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How can we control the number of processors assigned to the SQL Server DBCC CHECKDB command in order not to consume all of the serverís resources when CHECKDB is running?


Degree of parallelism is the number of processors that are assigned to run a single SQL statement. SQL Server manages to detect the best degree of parallelism for each query to generate the best execution plan. Maximum Degree of Parallelism (MAXDOP) is an instance level configuration that is used to restrict the number of processors used for parallel execution plans for performance purposes.

SQL Server 2016 introduces a new option to limit the number of processors assigned for the DBCC CHECKDB statement, overriding the instance level MAXDOP configuration. For this demo I am using a machine with 4 processors as we can see in the Task Manager window as shown below:

Logical Processors on the SQL Server

The instance level MAXDOP option is configured with the default value 0, which means that SQL Server parallel plans will use all processors available on that server, which is 4 in my case. This configuration can be checked and reconfigured from the Advanced tab of the Server Properties window using SQL Server Management Studio as follows:

SQL Server Max Degree of Parallelism Setting in Management Studio

The MAXDOP option can be also checked using the sp_configure command as shown below:

sp_configure 'show advanced options', 1;
sp_configure 'max degree of parallelism';

The query result will be like this:

MAX DOP results from sp_configure

If we execute the below DBCC CHECKDB statement and take into consideration that the DBCC CHECKDB command is a heavy command that will use a parallel execution plan to run (if applicable) using the instance level MAXDOP configuration value:

DBCC CHECKDB (AdventureWorks2012)

We can grab the current session ID from the SSMS status bar as shown below:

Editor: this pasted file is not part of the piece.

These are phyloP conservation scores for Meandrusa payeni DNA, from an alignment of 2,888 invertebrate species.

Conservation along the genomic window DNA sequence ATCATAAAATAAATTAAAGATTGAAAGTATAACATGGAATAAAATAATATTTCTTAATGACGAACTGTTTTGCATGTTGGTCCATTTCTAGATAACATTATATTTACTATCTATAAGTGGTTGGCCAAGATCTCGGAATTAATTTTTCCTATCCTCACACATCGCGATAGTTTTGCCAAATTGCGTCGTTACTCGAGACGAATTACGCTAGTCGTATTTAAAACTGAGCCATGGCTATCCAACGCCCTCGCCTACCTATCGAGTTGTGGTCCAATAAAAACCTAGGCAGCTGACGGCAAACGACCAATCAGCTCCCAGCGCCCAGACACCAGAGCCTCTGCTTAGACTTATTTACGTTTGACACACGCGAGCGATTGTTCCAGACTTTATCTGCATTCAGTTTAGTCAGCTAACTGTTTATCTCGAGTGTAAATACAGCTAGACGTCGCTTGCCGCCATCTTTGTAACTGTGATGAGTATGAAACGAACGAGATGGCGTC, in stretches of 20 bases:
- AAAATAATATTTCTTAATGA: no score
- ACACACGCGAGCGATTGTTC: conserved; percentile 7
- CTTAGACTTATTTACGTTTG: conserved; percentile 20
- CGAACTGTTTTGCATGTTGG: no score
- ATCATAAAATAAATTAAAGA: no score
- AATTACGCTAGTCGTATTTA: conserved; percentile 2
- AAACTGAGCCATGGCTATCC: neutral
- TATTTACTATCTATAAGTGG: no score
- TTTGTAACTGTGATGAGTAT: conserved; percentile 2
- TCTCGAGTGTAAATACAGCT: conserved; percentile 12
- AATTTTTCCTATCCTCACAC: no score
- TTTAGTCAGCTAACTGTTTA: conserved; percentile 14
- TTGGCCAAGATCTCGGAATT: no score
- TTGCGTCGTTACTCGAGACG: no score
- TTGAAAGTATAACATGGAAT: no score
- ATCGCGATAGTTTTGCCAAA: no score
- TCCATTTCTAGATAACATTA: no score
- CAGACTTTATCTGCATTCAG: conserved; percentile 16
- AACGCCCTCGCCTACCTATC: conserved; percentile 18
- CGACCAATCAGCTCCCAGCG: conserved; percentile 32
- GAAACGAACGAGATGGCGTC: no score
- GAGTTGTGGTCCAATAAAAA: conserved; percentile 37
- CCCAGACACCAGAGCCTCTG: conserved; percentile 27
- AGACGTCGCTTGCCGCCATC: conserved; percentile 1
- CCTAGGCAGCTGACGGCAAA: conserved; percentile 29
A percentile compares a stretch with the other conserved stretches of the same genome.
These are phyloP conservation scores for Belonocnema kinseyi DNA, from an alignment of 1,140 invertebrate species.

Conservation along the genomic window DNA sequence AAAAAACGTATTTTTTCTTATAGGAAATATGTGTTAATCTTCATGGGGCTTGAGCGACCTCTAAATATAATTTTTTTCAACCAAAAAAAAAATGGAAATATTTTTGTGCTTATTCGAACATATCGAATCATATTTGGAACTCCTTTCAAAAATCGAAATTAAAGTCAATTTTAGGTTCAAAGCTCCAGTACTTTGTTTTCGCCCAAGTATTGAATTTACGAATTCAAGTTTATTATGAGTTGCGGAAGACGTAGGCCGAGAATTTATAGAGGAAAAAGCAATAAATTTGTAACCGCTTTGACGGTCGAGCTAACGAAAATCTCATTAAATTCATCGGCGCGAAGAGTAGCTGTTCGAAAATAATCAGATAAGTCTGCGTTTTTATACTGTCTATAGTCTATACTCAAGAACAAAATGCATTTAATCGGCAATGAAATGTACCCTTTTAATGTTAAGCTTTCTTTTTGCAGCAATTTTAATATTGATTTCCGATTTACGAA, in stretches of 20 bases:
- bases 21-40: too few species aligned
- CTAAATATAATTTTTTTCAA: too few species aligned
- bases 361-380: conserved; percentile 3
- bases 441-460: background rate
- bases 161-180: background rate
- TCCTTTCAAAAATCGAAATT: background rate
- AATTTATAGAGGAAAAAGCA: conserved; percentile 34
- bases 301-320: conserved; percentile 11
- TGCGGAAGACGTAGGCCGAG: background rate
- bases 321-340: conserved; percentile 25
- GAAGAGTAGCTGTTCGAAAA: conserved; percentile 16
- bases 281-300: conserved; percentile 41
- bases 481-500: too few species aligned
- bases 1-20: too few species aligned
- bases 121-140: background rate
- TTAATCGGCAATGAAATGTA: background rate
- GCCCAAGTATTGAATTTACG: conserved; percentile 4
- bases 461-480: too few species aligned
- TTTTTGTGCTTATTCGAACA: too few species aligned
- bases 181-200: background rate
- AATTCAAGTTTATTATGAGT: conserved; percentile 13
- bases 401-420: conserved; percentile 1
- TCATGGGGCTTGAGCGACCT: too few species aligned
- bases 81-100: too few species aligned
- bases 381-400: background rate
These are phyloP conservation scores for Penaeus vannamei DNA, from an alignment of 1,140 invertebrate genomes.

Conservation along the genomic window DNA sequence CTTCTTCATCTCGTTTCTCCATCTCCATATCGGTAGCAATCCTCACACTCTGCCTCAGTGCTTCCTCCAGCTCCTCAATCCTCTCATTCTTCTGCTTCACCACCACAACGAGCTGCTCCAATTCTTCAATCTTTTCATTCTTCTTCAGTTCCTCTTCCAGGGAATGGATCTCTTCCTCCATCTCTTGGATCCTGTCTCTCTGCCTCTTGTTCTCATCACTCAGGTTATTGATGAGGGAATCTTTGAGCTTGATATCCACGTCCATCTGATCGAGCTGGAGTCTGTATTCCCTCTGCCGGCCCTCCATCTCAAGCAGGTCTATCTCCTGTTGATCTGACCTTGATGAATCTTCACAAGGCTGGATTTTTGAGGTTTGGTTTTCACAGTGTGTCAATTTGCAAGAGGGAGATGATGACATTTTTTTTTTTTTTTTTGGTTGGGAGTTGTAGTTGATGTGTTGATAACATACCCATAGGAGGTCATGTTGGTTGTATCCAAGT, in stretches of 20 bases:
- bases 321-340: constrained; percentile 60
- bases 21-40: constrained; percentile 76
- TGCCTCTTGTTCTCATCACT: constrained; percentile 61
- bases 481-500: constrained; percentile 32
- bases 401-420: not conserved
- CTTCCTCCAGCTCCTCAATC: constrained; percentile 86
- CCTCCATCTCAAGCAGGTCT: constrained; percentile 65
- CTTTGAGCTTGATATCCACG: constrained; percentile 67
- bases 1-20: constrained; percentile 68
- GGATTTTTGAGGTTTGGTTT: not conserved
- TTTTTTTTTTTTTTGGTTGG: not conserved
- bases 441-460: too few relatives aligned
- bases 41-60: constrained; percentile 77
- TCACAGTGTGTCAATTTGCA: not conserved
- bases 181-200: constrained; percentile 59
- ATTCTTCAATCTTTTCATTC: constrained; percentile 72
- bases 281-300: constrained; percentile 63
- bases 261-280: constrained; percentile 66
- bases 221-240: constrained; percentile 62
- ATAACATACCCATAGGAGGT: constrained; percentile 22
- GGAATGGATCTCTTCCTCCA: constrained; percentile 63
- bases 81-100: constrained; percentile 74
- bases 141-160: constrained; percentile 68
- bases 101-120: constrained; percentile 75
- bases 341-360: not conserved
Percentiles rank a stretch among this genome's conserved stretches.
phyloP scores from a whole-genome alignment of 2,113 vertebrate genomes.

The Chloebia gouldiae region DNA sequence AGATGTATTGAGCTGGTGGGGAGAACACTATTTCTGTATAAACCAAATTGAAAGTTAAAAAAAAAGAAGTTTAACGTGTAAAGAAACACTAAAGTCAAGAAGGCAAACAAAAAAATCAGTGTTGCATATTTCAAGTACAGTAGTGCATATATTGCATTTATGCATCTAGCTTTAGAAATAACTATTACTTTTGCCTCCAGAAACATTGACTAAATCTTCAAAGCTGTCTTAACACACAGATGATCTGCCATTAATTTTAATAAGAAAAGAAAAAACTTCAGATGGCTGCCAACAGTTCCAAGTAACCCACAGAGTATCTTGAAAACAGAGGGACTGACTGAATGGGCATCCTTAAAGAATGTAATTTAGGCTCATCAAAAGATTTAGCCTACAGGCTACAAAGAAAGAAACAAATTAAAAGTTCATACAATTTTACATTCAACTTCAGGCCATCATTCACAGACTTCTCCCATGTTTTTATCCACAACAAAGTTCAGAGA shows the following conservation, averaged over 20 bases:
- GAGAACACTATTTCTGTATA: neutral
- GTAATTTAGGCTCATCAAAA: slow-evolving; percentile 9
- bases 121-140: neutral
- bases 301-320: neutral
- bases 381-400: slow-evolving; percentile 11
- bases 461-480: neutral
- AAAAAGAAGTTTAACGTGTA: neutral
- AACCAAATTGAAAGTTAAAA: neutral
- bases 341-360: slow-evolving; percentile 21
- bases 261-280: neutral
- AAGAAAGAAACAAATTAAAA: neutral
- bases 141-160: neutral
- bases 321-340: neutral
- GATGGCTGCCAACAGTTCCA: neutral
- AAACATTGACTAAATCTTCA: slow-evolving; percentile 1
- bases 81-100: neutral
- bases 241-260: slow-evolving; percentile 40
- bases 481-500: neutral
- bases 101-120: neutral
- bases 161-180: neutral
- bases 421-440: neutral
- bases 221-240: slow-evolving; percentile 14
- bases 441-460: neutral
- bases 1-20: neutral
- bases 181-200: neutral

Current SQL Server session

Then querying the sys.dm_os_tasks system object to check the number of schedulers used by that session during execution:

select Session_id , scheduler_id  from sys.dm_os_tasks
where session_id = 54

The result will show us that the DBCC CHECKDB command is using all available processors which is 4 in our situation (scheduler_id 0, 1, 2, 3) :

SQL Server MAXDOP using all processors

This took 3800ms to complete its execution:

SQL Server DBCC CHECKDB took 3800 ms

As mentioned previously, the DBCC CHECKDB can override the instance level MAXDOP option to be restricted to a specific number of processors. The below DBCC CHECKDB command will use only 3 processors to run:

DBCC CHECKDB (AdventureWorks2012) WITH MAXDOP = 3;

Checking the number of schedulers again for that query  (scheduler_id 0, 1, 3):

SQL Server MAXDOP using three processors

You will find that the DBCC CHECKED command is limited with only 3 processors although the SQL Server is configured to use all available 4 processors. This query took 4046ms to complete successfully:

SQL Server DBCC CHECKDB took 4046 ms

The below query also will restrict the DBCC CHECKDB command to use only 2 processors:

DBCC CHECKDB (AdventureWorks2012) WITH MAXDOP = 2;

Which is clear when we check the number of schedulers used in the current session (scheduler_id 0, 1):

SQL Server MAXDOP using two processors

And the command took 4293ms to complete successfully.

SQL Server DBCC CHECKDB took 4293 ms

Letís try it in another way. If the instance level MAXDOP option is configured with a value 1, which means that each query can use only one processor to run. This can be configured using sp_configure as below:

EXEC sys.sp_configure N'max degree of parallelism', N'1'

The below command will override that value to use 3 processors to run:

DBCC CHECKDB (AdventureWorks2012) WITH MAXDOP = 3;

This can be clearly found by checking the number of schedulers used in that session:

SQL Server MAXDOP using three processors

As you can see from the previous results, the DBCC CHECKDB command will run faster if it takes the benefits from more parallel threads.  Each time we decrease the number of processors assigned to the command it will take longer to complete, but consume less CPU.  Using this option allows us to prevent this command from consuming all server resources and degrading the serverís overall performance during its execution. So that is a decision you will need to make, to either run faster or limit the CPU resources used.

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Last Updated: 2016-10-11

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About the author
MSSQLTips author Ahmad Yaseen Ahmad Yaseen is a SQL Server DBA with a bachelorís degree in computer engineering as well as .NET development experience.

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